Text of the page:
ECOLOGICAL RESTORATION? When I first heard the phrase, 10 years ago, I had no idea what it meant. Restoration, I thought, was something you did to houses, or paintings, or cars.
The very idea that you can ‘restore’ an ecosystem, after it has been degraded by human activity, seems to fly in the face of everything that most of us understand about nature conservation.
But, once grasped, the idea also seems remarkably empowering. If we really can begin to fix what we have broken in the natural world, starting at a local level, the helplessness that many of us feel when confronted by issues like climate change might begin to morph into active engagement.
Traditional conservation has operated through a kind of ecological apartheid, where fenced-off sanctuaries of plants and wildlife are increasingly isolated from the bustling human world of development – urban, industrial and agricultural.
Restoration, in contrast, encourages us to get involved with the natural world whereever we find ourselves. A city street is as much an ecosystem as a wilderness park. And small restorations can ultimately have big impacts.
Nature is more resilient than we often think
Restoring patches of urban waste ground to wildflowers boosts insect, bird and mammal populations. Restoring the margins of roadside hedgerows and agricultural fields also offers corridors along which animals can move back and forth to larger sites. This mobility in turn begins to restore the genetic diversity of each species, which is impoverished in isolated reserves.
Nature is more resilient than we often think. Many plants that appear to be locally extinct remain dormant for decades in subterranean seedbanks. They will spring back to life given half a chance, but they may require assistance.
For example, it may be necessary to clear alien invasive plants – like Japanese knotweed, rhododendron and sea buckthorn in Irish contexts – which have come to monopolise the ground native flowers once occupied.
Such projects offer stimulating and easily accessible opportunities for citizen and schools involvement at local level, even for citizen science. The abstract concept of biodiversity becomes much more vivid if it is expressed in the increasing number of plants you can identify at the end of your street each spring.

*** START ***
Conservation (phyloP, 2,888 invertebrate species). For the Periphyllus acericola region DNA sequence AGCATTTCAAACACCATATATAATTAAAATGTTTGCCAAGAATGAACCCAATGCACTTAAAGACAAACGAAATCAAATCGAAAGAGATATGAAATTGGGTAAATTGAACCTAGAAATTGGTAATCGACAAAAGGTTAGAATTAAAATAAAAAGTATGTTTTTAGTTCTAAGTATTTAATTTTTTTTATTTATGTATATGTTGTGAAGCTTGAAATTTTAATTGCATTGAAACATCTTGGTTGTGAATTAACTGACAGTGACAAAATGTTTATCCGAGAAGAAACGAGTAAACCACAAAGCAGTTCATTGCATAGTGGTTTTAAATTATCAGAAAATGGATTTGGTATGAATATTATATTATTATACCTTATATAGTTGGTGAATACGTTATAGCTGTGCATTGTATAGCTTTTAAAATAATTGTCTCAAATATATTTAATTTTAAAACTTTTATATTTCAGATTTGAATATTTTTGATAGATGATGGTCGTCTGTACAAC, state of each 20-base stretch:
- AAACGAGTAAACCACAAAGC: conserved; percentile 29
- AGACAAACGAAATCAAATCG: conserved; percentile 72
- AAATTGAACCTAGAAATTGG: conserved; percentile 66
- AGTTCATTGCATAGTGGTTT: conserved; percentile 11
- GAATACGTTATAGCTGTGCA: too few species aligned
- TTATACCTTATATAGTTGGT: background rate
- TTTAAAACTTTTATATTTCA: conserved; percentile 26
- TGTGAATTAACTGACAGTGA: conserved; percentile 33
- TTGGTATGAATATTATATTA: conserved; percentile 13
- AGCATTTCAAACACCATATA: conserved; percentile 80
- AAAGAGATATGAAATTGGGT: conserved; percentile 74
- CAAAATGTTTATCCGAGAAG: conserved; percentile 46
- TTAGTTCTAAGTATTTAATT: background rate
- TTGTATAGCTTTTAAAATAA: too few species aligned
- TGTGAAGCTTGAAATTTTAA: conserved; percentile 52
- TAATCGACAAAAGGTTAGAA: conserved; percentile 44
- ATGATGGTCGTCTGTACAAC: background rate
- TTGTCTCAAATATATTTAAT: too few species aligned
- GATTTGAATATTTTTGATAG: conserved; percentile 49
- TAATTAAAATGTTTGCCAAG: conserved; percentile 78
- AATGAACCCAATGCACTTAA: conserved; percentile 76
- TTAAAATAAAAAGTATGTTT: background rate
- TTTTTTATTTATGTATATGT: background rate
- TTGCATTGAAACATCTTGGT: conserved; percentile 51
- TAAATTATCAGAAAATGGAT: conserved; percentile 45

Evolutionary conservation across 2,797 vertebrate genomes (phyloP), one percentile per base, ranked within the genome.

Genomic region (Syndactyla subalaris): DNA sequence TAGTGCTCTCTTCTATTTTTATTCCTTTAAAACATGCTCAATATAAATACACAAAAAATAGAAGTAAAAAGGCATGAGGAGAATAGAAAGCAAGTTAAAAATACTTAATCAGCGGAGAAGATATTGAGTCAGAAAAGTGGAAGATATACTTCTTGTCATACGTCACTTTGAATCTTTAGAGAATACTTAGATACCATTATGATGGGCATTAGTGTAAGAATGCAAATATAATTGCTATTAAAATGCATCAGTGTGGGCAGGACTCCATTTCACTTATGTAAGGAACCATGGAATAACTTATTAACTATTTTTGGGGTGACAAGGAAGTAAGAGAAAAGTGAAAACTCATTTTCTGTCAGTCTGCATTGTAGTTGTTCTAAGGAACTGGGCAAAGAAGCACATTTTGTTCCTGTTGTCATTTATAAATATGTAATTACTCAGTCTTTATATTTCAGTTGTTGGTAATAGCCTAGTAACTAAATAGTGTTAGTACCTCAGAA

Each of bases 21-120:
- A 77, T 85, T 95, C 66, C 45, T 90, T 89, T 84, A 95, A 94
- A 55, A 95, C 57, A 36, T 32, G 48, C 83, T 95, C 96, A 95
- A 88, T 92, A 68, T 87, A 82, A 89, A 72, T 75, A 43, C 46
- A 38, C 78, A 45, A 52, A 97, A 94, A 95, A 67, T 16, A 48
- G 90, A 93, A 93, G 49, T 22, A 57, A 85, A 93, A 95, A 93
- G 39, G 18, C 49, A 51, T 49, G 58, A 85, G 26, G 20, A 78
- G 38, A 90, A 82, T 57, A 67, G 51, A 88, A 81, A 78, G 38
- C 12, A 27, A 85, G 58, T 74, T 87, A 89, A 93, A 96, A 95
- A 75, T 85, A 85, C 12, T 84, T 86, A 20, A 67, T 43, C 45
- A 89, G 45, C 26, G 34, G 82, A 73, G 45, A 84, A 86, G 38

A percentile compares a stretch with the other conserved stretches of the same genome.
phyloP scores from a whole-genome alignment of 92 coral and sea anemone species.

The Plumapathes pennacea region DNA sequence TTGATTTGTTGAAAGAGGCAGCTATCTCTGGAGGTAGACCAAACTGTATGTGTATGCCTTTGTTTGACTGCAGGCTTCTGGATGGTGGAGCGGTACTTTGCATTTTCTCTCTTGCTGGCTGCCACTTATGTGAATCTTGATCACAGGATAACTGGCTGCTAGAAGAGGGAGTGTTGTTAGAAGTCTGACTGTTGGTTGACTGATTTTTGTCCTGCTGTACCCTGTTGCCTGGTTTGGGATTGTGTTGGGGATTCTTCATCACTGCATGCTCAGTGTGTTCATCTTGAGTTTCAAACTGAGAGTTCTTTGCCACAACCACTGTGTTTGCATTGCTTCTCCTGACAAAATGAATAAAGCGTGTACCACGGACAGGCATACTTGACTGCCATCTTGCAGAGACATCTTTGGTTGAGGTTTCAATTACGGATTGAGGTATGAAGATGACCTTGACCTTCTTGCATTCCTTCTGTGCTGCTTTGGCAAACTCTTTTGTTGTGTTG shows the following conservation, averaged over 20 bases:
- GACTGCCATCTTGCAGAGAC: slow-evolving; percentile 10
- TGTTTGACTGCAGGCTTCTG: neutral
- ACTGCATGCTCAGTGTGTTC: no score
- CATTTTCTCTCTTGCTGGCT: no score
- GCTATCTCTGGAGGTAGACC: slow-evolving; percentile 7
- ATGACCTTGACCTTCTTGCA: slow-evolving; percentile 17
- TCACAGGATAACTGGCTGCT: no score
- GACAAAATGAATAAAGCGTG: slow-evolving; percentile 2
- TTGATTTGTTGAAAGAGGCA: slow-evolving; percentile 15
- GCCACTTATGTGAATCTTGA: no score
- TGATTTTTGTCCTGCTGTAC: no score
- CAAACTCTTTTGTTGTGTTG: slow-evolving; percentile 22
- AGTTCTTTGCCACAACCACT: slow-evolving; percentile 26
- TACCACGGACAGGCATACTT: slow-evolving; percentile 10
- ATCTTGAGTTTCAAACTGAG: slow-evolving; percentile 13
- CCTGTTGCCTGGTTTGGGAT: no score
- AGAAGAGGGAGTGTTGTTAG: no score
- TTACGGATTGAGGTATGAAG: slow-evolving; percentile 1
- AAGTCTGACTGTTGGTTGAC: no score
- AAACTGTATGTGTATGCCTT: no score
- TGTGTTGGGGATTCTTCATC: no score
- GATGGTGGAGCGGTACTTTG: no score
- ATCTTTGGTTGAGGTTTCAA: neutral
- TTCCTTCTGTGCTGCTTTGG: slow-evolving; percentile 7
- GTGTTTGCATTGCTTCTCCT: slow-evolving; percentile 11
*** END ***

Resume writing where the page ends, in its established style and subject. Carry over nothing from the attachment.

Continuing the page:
But restoration also operates at much bigger and more ambitious scales, involving bold scientific experiments. Failures are inevitable, but there have also been remarkable successes.
Like a cornrow hairstyle on the landscape: Agricultural terraces, some still in use (or restored), others overwhelmed by macchia and woodland vegetation, on the ridges above the village of Riomaggiore, Cinque Terre, Italy. (Photograph courtesy of Daniele Virgilio.)
An Australian example
In SW Australia, Alcoa Aluminum mines bauxite in a large eucalyptus forest to a depth of four metres. This process creates bleak, devastated moonscapes. But the company rapidly replaces carefully preserved topsoil on each mined sector, a strategy which brings back most of the forest remarkably quickly.
A number of its key plants, however, have failed to recover spontaneously from the seedbank. So Alcoa has built a laboratory and nursery dedicated to germinating them prior to individual replanting.
After just two decades, independent research shows that up to 98 per cent of species have returned on mined sites in the forest. Obviously, such operations do not come cheap. The laboratory alone left no change out of €2 million.
But these costs are a tiny fraction of Alcoa’s profits from the mine. And the restoration has multiple benefits, beyond the obvious one of saving the forest’s rare plant and animal species.
The forest’s continued existence prevents massive erosion, and protects a clean water supply for the nearby city of Perth. It also maintains a cherished recreation area.
Some benefits are felt much further afield, even globally. The restored forest will continue to be a major carbon ‘sink’ into the future, with positive implications for climate change.
Irish restoration projects
Here at home, restoration has had a low public profile, but there are many more projects currently underway than you might imagine.
Wexford Co Council is testing the restoration of wildflowers on country road margins in its pilot ‘Life Lives on the Edge’ scheme.